A judge is set to hear arguments Tuesday on whether to release a report by a special grand jury tasked with investigating whether then-President Donald Trump and his allies broke any laws as they sought to overturn his narrow 2020 election loss in Georgia.

Fulton County Superior Court Judge Robert McBurney will hear arguments from the district attorney’s office, news outlets and potentially other parties before making a decision on the release of the report. The special grand jury, whose work was overseen by McBurney, recommended that the report be made public.

The report is expected to include recommendations for Fulton County District Attorney Fani Willis on possible criminal prosecution, though it’s unclear just how specific those recommendations will be. The special grand jury did not have the power to issue indictments, and it will ultimately be up to Willis to decide whether to seek indictments from a regular grand jury.

If McBurney decides to disseminate the report, he must also determine whether any parts of it should be redacted and whether the report should be made public now or later. It’s unclear how quickly he will rule.

The investigation is one of several that threaten potential legal consequences for the Republican former president as he seeks reelection in 2024. Over a period of roughly seven months, the special grand jury heard from dozens of witnesses, including high-profile Trump allies, such as attorney Rudy Giuliani and Sen. Lindsey Graham of South Carolina, and high-ranking Georgia officials, such as Secretary of State Brad Raffensperger and Gov. Brian Kemp.

Willis began investigating shortly after a recording of a January 2021 phone call between Trump and Raffensperger became public. In that call, the president suggested that the state’s top elections official, a fellow Republican, could “find” the votes needed to overturn his loss to Democrat Joe Biden.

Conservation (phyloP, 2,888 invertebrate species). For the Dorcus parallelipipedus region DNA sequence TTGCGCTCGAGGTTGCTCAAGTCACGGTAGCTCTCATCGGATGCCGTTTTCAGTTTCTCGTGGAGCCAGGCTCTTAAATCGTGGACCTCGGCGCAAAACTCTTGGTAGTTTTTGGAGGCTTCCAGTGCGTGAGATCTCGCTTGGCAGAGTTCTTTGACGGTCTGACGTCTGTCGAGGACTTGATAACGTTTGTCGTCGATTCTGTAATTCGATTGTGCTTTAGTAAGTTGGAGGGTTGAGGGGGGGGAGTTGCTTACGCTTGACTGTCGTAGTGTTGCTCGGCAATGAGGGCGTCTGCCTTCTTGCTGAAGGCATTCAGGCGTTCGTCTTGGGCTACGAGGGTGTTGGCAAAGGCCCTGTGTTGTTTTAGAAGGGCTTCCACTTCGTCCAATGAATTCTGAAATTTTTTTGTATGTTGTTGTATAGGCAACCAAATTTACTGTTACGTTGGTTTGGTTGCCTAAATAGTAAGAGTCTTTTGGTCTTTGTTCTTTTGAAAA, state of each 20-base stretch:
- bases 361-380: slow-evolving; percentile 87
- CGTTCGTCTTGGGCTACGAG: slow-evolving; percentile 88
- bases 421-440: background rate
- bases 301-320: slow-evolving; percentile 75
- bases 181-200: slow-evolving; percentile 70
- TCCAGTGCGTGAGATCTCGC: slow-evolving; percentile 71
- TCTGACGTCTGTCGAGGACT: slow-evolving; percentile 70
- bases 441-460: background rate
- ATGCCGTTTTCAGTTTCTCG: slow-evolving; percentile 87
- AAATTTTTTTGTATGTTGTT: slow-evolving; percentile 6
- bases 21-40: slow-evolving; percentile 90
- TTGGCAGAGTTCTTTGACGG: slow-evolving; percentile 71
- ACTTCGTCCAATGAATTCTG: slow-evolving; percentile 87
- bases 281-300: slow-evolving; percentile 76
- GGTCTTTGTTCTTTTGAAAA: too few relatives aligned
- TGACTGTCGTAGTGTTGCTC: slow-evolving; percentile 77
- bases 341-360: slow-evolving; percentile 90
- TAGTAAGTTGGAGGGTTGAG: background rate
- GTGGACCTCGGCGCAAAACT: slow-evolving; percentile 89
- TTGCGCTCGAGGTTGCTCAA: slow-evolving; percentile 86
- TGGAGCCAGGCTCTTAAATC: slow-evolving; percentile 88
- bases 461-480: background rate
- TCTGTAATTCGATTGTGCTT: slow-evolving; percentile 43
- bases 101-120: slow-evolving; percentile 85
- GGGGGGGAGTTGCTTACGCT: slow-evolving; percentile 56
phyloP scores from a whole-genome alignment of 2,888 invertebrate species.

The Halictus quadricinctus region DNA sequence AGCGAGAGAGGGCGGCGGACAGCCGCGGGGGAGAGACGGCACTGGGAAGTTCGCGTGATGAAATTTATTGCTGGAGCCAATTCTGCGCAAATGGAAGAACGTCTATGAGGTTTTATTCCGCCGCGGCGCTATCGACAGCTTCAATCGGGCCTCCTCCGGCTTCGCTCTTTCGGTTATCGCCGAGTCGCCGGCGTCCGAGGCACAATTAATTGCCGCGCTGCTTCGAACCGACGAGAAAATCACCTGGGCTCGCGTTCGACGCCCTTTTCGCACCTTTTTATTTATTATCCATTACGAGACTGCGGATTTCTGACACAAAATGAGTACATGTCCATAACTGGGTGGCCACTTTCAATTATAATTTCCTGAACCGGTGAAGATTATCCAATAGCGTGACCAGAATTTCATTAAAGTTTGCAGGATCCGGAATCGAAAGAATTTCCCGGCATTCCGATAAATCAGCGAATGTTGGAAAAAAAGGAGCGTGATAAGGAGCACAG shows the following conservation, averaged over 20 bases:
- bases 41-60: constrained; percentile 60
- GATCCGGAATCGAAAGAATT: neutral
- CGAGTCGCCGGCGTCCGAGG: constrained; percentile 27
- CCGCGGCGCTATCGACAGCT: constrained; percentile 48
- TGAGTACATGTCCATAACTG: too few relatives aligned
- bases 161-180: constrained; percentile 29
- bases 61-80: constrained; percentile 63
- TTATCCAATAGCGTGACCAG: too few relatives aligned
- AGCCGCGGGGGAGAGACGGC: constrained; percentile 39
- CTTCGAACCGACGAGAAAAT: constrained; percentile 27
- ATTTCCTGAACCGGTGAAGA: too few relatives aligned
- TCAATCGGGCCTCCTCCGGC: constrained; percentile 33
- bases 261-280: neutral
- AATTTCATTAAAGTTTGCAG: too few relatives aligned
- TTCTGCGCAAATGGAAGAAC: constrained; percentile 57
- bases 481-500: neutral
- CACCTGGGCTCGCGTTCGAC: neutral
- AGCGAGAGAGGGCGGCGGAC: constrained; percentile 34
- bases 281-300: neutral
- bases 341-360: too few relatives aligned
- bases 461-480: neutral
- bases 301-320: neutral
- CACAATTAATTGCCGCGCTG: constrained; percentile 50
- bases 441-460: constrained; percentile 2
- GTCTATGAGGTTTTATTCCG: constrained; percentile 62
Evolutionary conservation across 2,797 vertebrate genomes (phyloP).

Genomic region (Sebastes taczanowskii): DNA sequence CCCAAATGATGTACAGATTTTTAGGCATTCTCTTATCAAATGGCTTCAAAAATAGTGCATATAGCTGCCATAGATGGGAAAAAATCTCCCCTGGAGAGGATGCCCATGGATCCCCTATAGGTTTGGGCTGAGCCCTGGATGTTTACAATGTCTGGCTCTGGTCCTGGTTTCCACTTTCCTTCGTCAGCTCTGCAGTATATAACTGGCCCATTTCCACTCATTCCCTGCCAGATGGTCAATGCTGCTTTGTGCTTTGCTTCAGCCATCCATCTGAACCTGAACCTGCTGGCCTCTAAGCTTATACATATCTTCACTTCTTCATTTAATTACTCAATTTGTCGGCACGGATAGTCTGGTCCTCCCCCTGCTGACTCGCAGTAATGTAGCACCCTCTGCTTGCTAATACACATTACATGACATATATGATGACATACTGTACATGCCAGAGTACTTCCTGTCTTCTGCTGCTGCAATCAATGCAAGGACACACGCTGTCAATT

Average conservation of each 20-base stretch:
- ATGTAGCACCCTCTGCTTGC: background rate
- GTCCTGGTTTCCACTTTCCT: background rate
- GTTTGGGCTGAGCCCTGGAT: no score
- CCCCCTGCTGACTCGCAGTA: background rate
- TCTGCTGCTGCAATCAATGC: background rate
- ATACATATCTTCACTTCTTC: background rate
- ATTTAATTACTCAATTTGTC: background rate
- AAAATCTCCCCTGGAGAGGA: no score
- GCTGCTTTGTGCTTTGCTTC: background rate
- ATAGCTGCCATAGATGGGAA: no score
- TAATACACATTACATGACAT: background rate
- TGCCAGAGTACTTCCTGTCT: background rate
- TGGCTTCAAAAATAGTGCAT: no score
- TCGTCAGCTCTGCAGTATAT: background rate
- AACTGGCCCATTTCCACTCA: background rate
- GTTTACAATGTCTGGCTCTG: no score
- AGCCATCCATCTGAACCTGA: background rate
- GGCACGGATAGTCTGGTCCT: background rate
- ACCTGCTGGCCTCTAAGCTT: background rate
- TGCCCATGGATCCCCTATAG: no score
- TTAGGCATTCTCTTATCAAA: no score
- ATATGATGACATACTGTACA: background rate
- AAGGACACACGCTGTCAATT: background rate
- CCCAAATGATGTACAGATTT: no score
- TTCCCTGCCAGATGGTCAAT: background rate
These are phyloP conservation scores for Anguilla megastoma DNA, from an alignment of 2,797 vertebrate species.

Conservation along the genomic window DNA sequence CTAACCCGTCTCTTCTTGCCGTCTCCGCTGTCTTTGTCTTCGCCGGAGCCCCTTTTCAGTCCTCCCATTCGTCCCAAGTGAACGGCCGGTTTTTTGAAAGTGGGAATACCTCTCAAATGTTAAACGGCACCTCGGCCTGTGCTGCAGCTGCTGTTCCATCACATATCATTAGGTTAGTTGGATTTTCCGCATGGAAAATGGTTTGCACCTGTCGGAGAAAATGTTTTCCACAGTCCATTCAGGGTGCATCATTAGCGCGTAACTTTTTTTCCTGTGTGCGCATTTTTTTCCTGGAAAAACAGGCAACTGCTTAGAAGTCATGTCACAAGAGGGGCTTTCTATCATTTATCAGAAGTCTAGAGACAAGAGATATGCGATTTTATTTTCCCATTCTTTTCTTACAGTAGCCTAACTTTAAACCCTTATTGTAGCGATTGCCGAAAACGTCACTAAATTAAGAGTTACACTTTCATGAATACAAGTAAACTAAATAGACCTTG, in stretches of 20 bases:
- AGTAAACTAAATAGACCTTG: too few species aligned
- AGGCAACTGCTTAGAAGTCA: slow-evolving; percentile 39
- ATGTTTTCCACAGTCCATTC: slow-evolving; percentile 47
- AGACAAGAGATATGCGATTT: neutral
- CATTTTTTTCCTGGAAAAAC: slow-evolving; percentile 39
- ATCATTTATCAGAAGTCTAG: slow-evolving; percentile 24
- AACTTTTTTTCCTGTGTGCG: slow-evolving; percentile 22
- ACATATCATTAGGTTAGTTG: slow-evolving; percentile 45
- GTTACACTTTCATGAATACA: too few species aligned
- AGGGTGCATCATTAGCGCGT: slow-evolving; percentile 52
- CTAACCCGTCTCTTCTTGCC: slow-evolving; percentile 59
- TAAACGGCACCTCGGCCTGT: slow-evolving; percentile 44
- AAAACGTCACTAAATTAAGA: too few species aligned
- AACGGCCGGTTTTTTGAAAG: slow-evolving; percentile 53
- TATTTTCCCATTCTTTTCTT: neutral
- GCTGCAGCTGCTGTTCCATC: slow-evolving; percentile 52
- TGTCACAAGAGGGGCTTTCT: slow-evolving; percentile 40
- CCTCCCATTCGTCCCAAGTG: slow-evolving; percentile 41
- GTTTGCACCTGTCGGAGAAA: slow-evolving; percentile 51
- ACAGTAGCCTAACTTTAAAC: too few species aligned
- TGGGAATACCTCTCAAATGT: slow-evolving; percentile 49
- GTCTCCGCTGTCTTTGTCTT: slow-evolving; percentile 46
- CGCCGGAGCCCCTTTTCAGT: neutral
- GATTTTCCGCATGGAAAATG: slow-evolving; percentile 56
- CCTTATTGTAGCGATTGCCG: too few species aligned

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“I just want to find 11,780 votes, which is one more than we have,” Trump had said. “Because we won the state.”

A coalition of news organizations, including The Associated Press, argued in favor of the report’s release in full, saying in a filing Monday that the document “is a court record subject to a presumption of openness” under state court rules and the state and federal constitutions. The media group said that the public interest in the report is “extraordinary” and that there “are no countervailing interests sufficient to overcome the presumption.”

Willis, a Democrat, had not filed a brief by Monday outlining whether the report should be released.

Trump’s legal team in Georgia said in a statement that it does not plan to be present or to participate in the hearing.

“To date, we have never been a part of this process,” Drew Findling, Marissa Goldberg and Jennifer Little wrote, noting that the former president was never subpoenaed or asked to come in voluntarily as part of the investigation.

“Therefore, we can assume that the grand jury did their job and looked at the facts and the law, as we have, and concluded …read more

Source:: News Headlines

      

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